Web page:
Description of problem:
I'm openening this bugzilla more for a discussion since I don't know
what the correct answer is.
If a newer kernel doesn't have a scsi driver referenced in
/etc/modprobe.conf then /boot/initrd-<kernelver>.img does not get
created, but we continue to make a grub entry for the kernel even
though there is a good chance it won't work without the initrd.
In RHEL 4 it seems to skip any module it doesn't know about and make
the initrd with the modules it does know about.
I'm pretty sure the first situation is a bad one. I'm not so sure the
RHEL4 solution is any better though. Most likely you'll still end up
with a system that won't boot.
Should the proper behaviour be that we don't make a grub entry at all
if any module is missing? And complain to the user of course.
the initrd gets created by mkinitrd; reassigning
Complaining to the user won't work -- they don't see the messages in cases like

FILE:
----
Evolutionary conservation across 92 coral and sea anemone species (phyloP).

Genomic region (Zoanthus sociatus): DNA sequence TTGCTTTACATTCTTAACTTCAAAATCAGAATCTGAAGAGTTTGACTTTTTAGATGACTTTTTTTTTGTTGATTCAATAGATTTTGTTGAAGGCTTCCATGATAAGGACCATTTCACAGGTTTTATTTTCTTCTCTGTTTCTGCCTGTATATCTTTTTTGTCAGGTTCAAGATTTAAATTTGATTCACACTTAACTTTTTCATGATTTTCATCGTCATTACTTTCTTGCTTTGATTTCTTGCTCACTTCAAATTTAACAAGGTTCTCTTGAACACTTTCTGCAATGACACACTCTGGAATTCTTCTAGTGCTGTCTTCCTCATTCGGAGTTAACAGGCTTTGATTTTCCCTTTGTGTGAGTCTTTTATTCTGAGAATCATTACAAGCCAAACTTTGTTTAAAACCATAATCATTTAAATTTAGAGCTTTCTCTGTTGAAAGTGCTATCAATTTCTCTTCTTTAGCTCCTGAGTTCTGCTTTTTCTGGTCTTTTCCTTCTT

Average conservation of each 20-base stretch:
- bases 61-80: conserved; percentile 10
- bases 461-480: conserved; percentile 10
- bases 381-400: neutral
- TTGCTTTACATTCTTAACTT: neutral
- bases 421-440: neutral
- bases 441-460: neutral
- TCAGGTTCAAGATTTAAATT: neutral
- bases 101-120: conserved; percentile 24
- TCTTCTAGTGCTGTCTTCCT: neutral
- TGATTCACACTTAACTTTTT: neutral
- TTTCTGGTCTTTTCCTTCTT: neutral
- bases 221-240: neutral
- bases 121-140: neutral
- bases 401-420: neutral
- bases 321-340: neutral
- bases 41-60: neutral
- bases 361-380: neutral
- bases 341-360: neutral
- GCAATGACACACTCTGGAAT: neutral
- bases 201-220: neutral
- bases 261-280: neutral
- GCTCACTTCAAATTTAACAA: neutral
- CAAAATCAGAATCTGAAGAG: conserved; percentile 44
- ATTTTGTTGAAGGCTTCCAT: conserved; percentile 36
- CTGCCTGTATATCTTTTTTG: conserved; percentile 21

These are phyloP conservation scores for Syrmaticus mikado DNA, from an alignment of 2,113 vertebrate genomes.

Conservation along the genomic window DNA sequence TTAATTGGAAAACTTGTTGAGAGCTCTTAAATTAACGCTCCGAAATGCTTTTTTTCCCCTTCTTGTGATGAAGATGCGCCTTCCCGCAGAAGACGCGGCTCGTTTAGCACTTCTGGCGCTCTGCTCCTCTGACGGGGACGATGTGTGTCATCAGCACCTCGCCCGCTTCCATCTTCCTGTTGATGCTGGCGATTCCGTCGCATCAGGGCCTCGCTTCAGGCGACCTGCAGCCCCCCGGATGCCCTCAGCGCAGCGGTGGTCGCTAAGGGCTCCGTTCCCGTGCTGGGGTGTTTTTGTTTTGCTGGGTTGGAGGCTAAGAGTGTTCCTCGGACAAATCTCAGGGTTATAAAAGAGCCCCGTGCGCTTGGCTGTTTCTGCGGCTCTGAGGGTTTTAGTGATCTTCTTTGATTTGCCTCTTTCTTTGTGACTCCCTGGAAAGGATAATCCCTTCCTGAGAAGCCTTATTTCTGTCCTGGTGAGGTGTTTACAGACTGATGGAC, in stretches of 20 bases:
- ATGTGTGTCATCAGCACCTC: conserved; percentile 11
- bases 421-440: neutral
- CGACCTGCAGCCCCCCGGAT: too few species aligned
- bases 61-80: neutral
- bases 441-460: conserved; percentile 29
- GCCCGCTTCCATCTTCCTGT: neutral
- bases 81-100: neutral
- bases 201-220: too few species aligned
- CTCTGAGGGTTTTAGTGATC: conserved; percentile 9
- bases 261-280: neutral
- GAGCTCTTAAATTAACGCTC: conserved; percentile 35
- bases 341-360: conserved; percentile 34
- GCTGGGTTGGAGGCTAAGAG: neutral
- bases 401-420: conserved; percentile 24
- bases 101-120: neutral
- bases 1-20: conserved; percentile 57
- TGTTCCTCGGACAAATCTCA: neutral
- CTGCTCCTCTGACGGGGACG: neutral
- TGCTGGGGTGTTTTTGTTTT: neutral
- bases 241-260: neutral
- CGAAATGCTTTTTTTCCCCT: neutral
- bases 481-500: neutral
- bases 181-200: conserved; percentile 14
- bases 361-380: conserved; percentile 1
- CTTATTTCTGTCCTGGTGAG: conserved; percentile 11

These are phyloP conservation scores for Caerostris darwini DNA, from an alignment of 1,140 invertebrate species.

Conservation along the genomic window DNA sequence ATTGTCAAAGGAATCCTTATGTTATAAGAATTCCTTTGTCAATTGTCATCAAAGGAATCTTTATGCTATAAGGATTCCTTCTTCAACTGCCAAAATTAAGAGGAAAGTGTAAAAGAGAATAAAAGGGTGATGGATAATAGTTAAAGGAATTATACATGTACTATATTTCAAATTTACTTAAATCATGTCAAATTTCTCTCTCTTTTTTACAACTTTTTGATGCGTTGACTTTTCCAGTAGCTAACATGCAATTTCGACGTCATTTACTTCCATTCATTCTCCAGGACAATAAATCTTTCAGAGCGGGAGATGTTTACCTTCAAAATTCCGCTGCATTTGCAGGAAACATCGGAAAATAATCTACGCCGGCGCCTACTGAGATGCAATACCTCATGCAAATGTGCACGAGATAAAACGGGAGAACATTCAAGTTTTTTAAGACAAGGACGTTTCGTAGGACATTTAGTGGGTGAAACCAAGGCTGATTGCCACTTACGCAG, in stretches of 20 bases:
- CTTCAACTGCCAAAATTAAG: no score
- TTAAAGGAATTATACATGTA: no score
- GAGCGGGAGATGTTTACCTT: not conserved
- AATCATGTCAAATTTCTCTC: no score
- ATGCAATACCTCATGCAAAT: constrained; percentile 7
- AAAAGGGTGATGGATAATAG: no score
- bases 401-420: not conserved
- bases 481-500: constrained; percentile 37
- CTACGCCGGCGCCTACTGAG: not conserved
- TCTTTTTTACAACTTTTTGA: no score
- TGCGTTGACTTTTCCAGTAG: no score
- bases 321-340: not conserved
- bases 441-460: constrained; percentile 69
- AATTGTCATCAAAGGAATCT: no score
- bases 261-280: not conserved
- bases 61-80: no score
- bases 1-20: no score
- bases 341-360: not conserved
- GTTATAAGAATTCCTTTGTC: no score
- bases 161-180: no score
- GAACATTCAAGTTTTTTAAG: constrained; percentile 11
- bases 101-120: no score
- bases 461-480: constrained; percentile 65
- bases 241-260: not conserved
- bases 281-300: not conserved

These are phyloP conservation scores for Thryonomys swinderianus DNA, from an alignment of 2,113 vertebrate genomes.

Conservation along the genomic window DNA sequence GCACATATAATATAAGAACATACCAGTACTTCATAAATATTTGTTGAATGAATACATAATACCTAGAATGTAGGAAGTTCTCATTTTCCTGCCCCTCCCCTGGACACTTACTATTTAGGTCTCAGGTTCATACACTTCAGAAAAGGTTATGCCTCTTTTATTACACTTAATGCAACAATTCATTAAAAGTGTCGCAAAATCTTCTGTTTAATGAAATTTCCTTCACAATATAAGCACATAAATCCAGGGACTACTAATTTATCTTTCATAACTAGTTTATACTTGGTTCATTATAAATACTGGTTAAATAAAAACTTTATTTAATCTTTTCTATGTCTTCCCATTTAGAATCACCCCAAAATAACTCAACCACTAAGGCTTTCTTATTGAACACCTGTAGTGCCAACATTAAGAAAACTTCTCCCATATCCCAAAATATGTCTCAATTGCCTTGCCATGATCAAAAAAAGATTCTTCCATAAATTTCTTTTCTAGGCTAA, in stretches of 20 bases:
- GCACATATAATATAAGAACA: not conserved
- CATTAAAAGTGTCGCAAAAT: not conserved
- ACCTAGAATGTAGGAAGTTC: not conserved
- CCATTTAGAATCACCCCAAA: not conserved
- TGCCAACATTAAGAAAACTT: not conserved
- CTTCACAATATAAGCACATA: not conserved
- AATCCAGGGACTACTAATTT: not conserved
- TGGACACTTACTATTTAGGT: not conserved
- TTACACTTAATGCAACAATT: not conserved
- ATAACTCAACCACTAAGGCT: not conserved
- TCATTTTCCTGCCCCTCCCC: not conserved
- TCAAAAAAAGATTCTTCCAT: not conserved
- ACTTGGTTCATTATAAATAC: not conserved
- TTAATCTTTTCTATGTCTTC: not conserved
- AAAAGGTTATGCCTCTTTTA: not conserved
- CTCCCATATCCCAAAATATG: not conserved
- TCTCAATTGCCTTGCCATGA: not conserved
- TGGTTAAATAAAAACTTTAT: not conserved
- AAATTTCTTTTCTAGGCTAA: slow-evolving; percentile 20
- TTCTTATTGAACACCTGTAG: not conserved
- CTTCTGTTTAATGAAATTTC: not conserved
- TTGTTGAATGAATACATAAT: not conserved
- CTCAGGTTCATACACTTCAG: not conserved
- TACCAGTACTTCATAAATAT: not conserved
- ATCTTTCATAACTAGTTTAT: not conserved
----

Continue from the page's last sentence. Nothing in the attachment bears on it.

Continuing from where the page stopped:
The right answer is that we shouldn't have kernel modules dissapearing, and if
we do we need to update modprobe.conf before new-kernel-package is run in the
%post for the kernel.
This bug is filed against RHEL 3, which is in maintenance phase.
During the maintenance phase, only security errata and select mission
critical bug fixes will be released for enterprise products. Since
this bug does not meet that criteria, it is now being closed.
For more information of the RHEL errata support policy, please visit:
If you feel this bug is indeed mission critical, please contact your
support representative. You may be asked to provide detailed
information on how this bug is affecting you.